By Johna Till Johnson
Photos by Vladimir Brezina and Johna Till Johnson
It’s hard to believe the Hell Gate Bridge is almost 100 years old.
98, to be exact: The bridge first opened on September 30, 1916. I’ve written about my love for the Hell Gate three years ago, in my birthday greetings to the Bayonne Bridge.
But it’s worth summarizing again why I feel so strongly about the Hell Gate. As I wrote then:
I love bridges. I’m not entirely sure why. Partly it’s the look of them: They seem almost alive, taking off in a leap of concrete, stone, or steel, somehow infinitely optimistic and everlastingly hopeful. Partly it’s their function: Bringing things together, connecting people and places that were previously divided. And of course, bridges often cross moving water—another of my favorite things.
But though I love them all, some bridges in particular hold a special place in my heart.
Many years ago I worked north of New York City (in Connecticut and later in White Plains). The hours were grueling—some days I’d leave my apartment at 5 AM and not return until 11 PM. Sometimes I drove, but I preferred to take the Metro-North train. I relished the peacefulness of the scenery rolling by.
As we crossed the Harlem River, I’d catch sight of one bridge in particular, a study in contrasts: graceful, soaring, yet solid, composed of two steel arches with slightly different curvatures, so they were closer together at the top of the arch and wider apart at the bases, anchored in solid stone towers.
The rising sun would touch this bridge and (so I thought) paint it a lovely shade of rosy pink. The memory of that beauty was often the nicest part of my day.
But for years, I didn’t know what the bridge was called, or even where, exactly, it was. All I knew was that the sight of it reliably brightened my mornings.
One day I happened to mention the bridge to my father, a retired naval officer who had once been stationed in New York City, but now lived hundreds of miles away.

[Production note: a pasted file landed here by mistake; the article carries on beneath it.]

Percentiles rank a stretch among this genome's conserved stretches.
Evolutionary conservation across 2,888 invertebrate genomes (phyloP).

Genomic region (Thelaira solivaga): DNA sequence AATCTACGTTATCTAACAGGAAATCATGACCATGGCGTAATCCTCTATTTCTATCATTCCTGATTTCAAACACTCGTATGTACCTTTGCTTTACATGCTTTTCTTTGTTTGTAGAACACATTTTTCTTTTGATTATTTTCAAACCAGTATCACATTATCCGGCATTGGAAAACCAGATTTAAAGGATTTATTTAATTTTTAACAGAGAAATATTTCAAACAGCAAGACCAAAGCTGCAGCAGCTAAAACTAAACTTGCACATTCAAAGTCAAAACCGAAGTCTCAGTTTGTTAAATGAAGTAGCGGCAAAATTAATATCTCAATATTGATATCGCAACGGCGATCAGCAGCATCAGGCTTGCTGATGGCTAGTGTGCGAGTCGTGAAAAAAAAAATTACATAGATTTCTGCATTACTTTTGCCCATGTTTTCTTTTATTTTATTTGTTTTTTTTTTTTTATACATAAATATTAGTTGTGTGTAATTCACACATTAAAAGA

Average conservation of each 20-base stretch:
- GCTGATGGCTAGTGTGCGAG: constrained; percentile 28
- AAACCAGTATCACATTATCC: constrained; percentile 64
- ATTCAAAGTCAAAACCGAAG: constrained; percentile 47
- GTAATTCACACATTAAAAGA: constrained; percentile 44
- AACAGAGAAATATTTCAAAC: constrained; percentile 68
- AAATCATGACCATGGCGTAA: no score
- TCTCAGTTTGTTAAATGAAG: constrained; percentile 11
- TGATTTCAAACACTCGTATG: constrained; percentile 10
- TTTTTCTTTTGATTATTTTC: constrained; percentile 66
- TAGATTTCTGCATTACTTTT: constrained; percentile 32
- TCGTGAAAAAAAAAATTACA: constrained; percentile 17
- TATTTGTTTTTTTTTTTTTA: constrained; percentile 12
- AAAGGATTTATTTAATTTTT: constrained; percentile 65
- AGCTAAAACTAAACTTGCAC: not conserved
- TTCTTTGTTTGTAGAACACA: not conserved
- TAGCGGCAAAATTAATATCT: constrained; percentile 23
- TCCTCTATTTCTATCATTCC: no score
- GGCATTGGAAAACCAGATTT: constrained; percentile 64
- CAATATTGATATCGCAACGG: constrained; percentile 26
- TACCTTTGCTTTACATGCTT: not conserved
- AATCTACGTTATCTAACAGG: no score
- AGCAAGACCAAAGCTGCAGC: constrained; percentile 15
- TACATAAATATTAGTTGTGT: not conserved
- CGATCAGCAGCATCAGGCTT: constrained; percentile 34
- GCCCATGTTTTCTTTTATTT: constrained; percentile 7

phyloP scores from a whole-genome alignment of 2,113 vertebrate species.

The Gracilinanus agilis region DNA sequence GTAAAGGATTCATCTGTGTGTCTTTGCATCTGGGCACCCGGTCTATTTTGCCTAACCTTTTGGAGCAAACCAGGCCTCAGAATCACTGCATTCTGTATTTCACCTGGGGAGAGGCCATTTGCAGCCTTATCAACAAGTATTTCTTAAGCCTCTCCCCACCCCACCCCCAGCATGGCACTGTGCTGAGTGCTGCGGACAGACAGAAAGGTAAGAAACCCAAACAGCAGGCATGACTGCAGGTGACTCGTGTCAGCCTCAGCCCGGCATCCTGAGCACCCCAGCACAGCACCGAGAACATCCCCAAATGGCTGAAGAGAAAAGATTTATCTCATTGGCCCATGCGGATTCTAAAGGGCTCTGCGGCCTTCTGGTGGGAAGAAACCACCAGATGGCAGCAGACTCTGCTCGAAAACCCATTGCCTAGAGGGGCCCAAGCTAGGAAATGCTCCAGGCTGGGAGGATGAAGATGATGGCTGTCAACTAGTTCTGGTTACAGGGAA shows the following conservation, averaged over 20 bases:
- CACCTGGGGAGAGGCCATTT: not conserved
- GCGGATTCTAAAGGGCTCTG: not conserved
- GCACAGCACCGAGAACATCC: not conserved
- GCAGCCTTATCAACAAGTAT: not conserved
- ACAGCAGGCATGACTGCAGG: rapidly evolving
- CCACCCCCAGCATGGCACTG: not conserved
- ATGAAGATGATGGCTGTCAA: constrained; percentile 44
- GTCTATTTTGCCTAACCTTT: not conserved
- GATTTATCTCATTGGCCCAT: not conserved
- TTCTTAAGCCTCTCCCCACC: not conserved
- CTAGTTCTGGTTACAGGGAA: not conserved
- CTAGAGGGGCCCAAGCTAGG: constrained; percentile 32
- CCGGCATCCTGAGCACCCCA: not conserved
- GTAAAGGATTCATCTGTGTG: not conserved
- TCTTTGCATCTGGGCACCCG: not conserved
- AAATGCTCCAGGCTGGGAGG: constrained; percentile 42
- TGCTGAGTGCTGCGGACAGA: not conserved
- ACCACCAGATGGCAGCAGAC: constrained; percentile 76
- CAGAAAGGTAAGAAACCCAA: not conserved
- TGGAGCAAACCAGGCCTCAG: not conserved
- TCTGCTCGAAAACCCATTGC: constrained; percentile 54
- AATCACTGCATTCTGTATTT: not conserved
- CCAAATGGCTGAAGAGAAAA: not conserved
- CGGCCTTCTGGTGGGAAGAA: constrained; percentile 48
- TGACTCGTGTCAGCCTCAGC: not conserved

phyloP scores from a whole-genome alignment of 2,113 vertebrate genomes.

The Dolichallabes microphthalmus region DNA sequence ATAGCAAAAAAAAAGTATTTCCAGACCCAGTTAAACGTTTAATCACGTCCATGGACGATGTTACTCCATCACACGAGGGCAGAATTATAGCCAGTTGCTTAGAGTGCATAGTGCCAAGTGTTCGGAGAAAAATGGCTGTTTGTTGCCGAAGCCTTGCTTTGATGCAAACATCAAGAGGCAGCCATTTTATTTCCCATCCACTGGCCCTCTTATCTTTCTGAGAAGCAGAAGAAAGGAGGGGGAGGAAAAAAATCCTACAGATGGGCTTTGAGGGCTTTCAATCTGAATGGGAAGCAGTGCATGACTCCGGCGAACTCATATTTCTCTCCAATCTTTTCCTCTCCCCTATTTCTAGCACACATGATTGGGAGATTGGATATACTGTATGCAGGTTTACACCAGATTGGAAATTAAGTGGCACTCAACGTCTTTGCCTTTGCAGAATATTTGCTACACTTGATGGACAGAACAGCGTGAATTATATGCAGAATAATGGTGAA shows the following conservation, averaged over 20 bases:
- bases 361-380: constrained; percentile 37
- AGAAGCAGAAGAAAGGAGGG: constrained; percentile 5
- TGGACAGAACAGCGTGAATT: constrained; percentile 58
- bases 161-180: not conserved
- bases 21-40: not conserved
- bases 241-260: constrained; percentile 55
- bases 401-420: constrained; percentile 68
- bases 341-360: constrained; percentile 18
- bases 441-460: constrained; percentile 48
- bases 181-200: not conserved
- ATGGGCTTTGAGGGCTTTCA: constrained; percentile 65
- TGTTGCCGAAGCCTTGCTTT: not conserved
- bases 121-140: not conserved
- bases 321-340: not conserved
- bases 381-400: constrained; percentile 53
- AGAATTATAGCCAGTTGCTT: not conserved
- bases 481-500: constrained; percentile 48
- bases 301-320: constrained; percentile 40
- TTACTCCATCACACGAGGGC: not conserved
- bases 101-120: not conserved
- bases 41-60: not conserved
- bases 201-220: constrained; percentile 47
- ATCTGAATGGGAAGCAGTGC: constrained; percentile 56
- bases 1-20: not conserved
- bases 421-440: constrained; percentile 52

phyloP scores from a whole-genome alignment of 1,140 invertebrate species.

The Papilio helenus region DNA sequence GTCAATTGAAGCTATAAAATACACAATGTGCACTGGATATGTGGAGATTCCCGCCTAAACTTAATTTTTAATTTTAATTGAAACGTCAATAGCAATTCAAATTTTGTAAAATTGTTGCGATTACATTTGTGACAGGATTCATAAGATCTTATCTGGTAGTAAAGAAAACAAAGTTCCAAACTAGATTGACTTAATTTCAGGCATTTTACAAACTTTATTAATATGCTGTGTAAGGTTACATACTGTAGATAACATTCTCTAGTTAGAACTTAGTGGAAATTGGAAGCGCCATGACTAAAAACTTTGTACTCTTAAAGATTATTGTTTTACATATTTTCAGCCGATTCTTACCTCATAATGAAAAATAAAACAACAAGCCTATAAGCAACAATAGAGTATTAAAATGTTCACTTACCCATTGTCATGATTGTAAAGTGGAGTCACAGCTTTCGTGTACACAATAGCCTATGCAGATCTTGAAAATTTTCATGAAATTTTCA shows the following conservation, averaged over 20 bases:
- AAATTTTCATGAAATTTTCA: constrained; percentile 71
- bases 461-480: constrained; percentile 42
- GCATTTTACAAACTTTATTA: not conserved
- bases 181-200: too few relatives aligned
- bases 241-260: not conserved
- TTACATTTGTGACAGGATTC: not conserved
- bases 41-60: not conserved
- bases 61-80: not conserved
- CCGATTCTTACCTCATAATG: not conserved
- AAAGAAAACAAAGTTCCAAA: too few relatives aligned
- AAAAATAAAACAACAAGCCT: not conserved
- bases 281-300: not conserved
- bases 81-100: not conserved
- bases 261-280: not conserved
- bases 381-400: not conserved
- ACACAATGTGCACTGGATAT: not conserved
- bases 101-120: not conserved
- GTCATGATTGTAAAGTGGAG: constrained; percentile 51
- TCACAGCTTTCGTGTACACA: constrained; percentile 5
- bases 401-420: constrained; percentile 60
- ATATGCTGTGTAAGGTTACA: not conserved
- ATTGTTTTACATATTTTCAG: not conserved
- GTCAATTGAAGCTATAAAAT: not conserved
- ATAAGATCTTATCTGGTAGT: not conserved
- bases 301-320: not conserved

He recognized it immediately from my description: “That’s Hell Gate Bridge,” he said. An odd name for a structure of such harmonious beauty! I hadn’t heard of Hell Gate before, and my dad explained it was where the Harlem River joined the East River. Hell Gate was a treacherous body of water characterized by converging currents and occasional whirlpools that had been the doom of hundreds of ships over the past several centuries.
“As a young ensign, I was on a ship that went through Hell Gate,” my father said. “But I don’t recall that the bridge was pink.” That would have been in the late 1940s; I can’t recall for certain what kind of ship he told me it was, but my memory insists it was a destroyer.
Many years later, I’ll not forget the thrill I had the first time I passed under the bridge, in a far different vessel: My trusty yellow kayak, Photon.
As for the bridge’s color, I later learned my dad was right. The bridge was painted “pink” (actually a color called Hell Gate Red) only in 1996—but the paint has faded to a pastel rose, as you can see.
When doing further research, I learned that:
- The Hell Gate and Bayonne Bridges reflect the vision of the same man, Czech-Austrian civil engineer Gustav Lindenthal. (Lindenthal designed the Hell Gate, and his Swiss co-worker and protege Othmar Ammann designed Bayonne.)
- Their beauty is no accident. According to Wikipedia, “Lindenthal’s work was greatly affected by his pursuit for perfection and his love of art. His structures not only serve the purpose they were designed for, but are aesthetically pleasing to the public eye.” Indeed!
- There’s a third sister (or perhaps cousin): The world-famous Sydney Harbour Bridge. Although designed by a different firm, the Sydney Harbour Bridge was inspired by Hell Gate and Bayonne.
I also learned that the Hell Gate Bridge was so perfectly engineered that when the main span was lifted into place, the adjustment required was a mere half-inch!
Happy birthday, you beautiful creature. You haven’t aged a bit!